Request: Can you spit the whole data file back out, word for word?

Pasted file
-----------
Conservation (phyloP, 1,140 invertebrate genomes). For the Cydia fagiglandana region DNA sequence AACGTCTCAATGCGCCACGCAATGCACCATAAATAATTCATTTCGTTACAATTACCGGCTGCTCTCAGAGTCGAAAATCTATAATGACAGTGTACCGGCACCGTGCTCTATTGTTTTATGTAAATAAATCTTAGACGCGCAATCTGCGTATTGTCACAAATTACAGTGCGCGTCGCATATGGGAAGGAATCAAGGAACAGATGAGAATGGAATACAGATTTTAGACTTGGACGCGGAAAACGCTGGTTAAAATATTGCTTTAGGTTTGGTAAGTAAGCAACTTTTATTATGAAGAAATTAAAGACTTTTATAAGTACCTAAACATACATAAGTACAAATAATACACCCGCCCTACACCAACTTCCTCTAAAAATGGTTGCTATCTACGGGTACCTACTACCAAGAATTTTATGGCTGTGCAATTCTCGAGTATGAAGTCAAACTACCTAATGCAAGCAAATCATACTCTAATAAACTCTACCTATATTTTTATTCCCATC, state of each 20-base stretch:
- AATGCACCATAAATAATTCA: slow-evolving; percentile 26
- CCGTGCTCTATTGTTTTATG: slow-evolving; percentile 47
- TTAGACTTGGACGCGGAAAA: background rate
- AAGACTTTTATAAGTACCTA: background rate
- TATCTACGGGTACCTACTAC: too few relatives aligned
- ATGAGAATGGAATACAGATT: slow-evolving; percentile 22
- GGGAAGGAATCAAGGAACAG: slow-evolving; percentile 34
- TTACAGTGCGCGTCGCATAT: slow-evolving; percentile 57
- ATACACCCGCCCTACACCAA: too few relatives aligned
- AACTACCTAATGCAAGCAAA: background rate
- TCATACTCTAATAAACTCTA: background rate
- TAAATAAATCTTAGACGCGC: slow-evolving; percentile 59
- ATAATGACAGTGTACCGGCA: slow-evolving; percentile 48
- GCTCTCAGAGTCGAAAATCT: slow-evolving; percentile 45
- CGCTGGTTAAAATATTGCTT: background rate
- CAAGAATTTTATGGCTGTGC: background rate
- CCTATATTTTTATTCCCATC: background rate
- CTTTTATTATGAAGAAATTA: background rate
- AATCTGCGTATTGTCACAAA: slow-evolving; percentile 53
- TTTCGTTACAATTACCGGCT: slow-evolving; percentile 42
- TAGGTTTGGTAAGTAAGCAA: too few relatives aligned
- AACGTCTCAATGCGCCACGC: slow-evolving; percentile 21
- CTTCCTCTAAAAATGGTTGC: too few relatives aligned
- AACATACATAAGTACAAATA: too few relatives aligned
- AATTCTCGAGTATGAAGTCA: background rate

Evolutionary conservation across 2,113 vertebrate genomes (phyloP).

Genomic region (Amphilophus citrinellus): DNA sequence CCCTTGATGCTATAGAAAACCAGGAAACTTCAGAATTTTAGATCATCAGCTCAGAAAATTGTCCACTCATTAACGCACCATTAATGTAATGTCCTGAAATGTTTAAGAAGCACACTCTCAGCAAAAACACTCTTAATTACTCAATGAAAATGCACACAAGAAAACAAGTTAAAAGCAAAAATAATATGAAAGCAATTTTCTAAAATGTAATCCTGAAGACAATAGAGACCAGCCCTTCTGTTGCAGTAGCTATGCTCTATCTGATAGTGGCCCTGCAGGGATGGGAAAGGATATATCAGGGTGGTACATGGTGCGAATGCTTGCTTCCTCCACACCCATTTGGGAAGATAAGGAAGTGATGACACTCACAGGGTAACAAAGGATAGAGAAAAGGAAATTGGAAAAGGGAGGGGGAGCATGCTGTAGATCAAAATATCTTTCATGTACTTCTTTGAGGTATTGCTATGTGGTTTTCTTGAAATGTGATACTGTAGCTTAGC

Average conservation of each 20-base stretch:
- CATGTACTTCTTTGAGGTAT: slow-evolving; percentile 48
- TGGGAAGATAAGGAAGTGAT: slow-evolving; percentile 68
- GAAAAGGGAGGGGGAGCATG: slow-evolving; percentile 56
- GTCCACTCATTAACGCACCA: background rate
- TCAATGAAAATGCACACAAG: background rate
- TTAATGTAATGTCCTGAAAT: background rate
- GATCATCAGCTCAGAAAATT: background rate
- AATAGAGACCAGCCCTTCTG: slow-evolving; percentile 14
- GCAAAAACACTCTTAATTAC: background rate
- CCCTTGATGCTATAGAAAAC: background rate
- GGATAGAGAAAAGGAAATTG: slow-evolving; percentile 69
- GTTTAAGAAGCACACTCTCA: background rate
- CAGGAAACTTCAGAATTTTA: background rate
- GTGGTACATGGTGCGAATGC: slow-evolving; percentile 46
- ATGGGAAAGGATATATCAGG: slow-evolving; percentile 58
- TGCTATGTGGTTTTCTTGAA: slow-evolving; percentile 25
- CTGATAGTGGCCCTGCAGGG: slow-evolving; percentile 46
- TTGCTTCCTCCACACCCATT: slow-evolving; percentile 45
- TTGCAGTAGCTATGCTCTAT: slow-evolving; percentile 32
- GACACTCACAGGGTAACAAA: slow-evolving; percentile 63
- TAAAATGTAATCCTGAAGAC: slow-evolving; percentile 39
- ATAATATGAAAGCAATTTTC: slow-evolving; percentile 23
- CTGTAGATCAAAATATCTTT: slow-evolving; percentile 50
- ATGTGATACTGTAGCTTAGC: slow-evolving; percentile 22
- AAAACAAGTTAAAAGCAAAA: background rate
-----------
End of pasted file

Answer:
Conservation (phyloP, 1,140 invertebrate genomes). For the Cydia fagiglandana region DNA sequence AACGTCTCAATGCGCCACGCAATGCACCATAAATAATTCATTTCGTTACAATTACCGGCTGCTCTCAGAGTCGAAAATCTATAATGACAGTGTACCGGCACCGTGCTCTATTGTTTTATGTAAATAAATCTTAGACGCGCAATCTGCGTATTGTCACAAATTACAGTGCGCGTCGCATATGGGAAGGAATCAAGGAACAGATGAGAATGGAATACAGATTTTAGACTTGGACGCGGAAAACGCTGGTTAAAATATTGCTTTAGGTTTGGTAAGTAAGCAACTTTTATTATGAAGAAATTAAAGACTTTTATAAGTACCTAAACATACATAAGTACAAATAATACACCCGCCCTACACCAACTTCCTCTAAAAATGGTTGCTATCTACGGGTACCTACTACCAAGAATTTTATGGCTGTGCAATTCTCGAGTATGAAGTCAAACTACCTAATGCAAGCAAATCATACTCTAATAAACTCTACCTATATTTTTATTCCCATC, state of each 20-base stretch:
- AATGCACCATAAATAATTCA: slow-evolving; percentile 26
- CCGTGCTCTATTGTTTTATG: slow-evolving; percentile 47
- TTAGACTTGGACGCGGAAAA: background rate
- AAGACTTTTATAAGTACCTA: background rate
- TATCTACGGGTACCTACTAC: too few relatives aligned
- ATGAGAATGGAATACAGATT: slow-evolving; percentile 22
- GGGAAGGAATCAAGGAACAG: slow-evolving; percentile 34
- TTACAGTGCGCGTCGCATAT: slow-evolving; percentile 57
- ATACACCCGCCCTACACCAA: too few relatives aligned
- AACTACCTAATGCAAGCAAA: background rate
- TCATACTCTAATAAACTCTA: background rate
- TAAATAAATCTTAGACGCGC: slow-evolving; percentile 59
- ATAATGACAGTGTACCGGCA: slow-evolving; percentile 48
- GCTCTCAGAGTCGAAAATCT: slow-evolving; percentile 45
- CGCTGGTTAAAATATTGCTT: background rate
- CAAGAATTTTATGGCTGTGC: background rate
- CCTATATTTTTATTCCCATC: background rate
- CTTTTATTATGAAGAAATTA: background rate
- AATCTGCGTATTGTCACAAA: slow-evolving; percentile 53
- TTTCGTTACAATTACCGGCT: slow-evolving; percentile 42
- TAGGTTTGGTAAGTAAGCAA: too few relatives aligned
- AACGTCTCAATGCGCCACGC: slow-evolving; percentile 21
- CTTCCTCTAAAAATGGTTGC: too few relatives aligned
- AACATACATAAGTACAAATA: too few relatives aligned
- AATTCTCGAGTATGAAGTCA: background rate

Evolutionary conservation across 2,113 vertebrate genomes (phyloP).

Genomic region (Amphilophus citrinellus): DNA sequence CCCTTGATGCTATAGAAAACCAGGAAACTTCAGAATTTTAGATCATCAGCTCAGAAAATTGTCCACTCATTAACGCACCATTAATGTAATGTCCTGAAATGTTTAAGAAGCACACTCTCAGCAAAAACACTCTTAATTACTCAATGAAAATGCACACAAGAAAACAAGTTAAAAGCAAAAATAATATGAAAGCAATTTTCTAAAATGTAATCCTGAAGACAATAGAGACCAGCCCTTCTGTTGCAGTAGCTATGCTCTATCTGATAGTGGCCCTGCAGGGATGGGAAAGGATATATCAGGGTGGTACATGGTGCGAATGCTTGCTTCCTCCACACCCATTTGGGAAGATAAGGAAGTGATGACACTCACAGGGTAACAAAGGATAGAGAAAAGGAAATTGGAAAAGGGAGGGGGAGCATGCTGTAGATCAAAATATCTTTCATGTACTTCTTTGAGGTATTGCTATGTGGTTTTCTTGAAATGTGATACTGTAGCTTAGC

Average conservation of each 20-base stretch:
- CATGTACTTCTTTGAGGTAT: slow-evolving; percentile 48
- TGGGAAGATAAGGAAGTGAT: slow-evolving; percentile 68
- GAAAAGGGAGGGGGAGCATG: slow-evolving; percentile 56
- GTCCACTCATTAACGCACCA: background rate
- TCAATGAAAATGCACACAAG: background rate
- TTAATGTAATGTCCTGAAAT: background rate
- GATCATCAGCTCAGAAAATT: background rate
- AATAGAGACCAGCCCTTCTG: slow-evolving; percentile 14
- GCAAAAACACTCTTAATTAC: background rate
- CCCTTGATGCTATAGAAAAC: background rate
- GGATAGAGAAAAGGAAATTG: slow-evolving; percentile 69
- GTTTAAGAAGCACACTCTCA: background rate
- CAGGAAACTTCAGAATTTTA: background rate
- GTGGTACATGGTGCGAATGC: slow-evolving; percentile 46
- ATGGGAAAGGATATATCAGG: slow-evolving; percentile 58
- TGCTATGTGGTTTTCTTGAA: slow-evolving; percentile 25
- CTGATAGTGGCCCTGCAGGG: slow-evolving; percentile 46
- TTGCTTCCTCCACACCCATT: slow-evolving; percentile 45
- TTGCAGTAGCTATGCTCTAT: slow-evolving; percentile 32
- GACACTCACAGGGTAACAAA: slow-evolving; percentile 63
- TAAAATGTAATCCTGAAGAC: slow-evolving; percentile 39
- ATAATATGAAAGCAATTTTC: slow-evolving; percentile 23
- CTGTAGATCAAAATATCTTT: slow-evolving; percentile 50
- ATGTGATACTGTAGCTTAGC: slow-evolving; percentile 22
- AAAACAAGTTAAAAGCAAAA: background rate